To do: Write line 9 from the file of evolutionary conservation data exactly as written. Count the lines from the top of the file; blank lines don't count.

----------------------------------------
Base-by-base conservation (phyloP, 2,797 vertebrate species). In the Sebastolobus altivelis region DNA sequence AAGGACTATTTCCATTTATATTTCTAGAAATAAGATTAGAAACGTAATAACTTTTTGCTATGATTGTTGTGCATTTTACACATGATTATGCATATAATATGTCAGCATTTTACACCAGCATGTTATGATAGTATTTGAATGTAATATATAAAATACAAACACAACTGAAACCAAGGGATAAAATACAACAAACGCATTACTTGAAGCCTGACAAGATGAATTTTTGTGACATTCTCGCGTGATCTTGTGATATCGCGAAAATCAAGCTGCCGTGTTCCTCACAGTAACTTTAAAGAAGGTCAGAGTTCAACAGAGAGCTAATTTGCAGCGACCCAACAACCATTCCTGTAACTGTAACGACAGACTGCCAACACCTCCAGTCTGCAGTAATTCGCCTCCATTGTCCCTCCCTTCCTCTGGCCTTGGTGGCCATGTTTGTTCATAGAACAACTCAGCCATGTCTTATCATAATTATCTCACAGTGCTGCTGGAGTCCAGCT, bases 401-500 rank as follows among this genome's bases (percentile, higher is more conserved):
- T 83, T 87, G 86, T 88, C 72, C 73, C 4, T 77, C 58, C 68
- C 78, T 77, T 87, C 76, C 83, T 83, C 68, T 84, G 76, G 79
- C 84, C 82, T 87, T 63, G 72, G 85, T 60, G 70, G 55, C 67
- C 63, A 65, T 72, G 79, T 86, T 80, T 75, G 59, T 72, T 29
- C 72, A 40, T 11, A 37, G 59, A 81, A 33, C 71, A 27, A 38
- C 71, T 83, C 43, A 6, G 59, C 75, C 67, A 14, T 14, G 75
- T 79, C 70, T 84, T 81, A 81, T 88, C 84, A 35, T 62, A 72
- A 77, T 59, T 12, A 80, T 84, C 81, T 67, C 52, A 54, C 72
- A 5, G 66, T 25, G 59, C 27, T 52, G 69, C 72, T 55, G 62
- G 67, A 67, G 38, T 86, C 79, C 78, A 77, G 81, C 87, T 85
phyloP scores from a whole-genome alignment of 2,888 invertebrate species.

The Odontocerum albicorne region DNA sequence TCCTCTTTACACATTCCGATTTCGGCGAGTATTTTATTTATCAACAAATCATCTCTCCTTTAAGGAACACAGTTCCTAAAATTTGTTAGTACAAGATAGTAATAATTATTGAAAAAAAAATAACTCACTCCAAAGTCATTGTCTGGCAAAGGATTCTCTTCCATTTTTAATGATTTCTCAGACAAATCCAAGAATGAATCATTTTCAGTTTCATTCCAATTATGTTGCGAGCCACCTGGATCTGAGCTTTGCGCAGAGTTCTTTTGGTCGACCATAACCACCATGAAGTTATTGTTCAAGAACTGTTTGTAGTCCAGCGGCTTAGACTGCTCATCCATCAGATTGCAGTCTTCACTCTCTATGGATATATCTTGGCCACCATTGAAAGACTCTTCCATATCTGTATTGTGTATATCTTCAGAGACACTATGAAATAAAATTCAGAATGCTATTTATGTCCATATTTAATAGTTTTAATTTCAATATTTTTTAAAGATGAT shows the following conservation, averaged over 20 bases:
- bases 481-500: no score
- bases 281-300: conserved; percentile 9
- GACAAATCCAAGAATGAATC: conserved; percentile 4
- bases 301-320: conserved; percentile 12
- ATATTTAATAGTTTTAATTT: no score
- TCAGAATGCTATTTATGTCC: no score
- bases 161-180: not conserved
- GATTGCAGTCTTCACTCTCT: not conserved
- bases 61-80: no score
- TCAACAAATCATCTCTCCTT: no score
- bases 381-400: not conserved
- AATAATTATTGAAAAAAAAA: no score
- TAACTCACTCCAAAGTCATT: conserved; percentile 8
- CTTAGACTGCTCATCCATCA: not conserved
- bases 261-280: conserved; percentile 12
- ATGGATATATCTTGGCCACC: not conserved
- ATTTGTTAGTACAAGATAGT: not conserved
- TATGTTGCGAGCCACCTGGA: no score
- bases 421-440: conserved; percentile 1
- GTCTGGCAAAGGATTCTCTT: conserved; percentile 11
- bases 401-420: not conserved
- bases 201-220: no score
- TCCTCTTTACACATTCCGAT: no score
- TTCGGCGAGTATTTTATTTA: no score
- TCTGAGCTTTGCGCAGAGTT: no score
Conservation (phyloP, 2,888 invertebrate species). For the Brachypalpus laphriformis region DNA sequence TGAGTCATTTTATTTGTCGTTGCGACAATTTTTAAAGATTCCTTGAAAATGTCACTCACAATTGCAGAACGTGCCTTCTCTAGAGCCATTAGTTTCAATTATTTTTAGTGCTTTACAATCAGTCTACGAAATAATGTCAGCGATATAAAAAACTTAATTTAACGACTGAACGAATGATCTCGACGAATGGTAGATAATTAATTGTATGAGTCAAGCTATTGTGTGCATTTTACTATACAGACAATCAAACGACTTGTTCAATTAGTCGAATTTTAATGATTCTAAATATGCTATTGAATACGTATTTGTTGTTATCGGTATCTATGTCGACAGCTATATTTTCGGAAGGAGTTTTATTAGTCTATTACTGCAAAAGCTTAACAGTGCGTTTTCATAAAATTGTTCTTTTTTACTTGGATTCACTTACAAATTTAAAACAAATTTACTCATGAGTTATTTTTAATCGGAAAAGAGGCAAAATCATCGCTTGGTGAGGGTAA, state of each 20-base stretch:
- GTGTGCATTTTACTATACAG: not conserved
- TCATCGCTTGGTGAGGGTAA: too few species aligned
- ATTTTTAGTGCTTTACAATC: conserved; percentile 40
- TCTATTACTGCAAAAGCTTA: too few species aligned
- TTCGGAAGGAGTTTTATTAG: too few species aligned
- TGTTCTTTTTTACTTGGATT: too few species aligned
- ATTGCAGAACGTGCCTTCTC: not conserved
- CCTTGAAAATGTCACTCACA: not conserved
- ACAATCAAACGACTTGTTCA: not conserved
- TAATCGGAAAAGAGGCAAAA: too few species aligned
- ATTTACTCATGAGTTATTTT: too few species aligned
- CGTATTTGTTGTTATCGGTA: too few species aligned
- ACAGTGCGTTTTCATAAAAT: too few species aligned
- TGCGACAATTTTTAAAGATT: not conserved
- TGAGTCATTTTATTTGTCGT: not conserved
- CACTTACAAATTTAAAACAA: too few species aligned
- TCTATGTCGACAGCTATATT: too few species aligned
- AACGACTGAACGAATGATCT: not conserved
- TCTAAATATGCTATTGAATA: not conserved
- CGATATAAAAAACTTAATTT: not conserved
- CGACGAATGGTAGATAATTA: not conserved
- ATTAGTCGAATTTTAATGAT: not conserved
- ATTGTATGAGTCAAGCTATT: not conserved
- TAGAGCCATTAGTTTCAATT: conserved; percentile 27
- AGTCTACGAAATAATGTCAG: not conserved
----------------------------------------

- A 77, T 59, T 12, A 80, T 84, C 81, T 67, C 52, A 54, C 72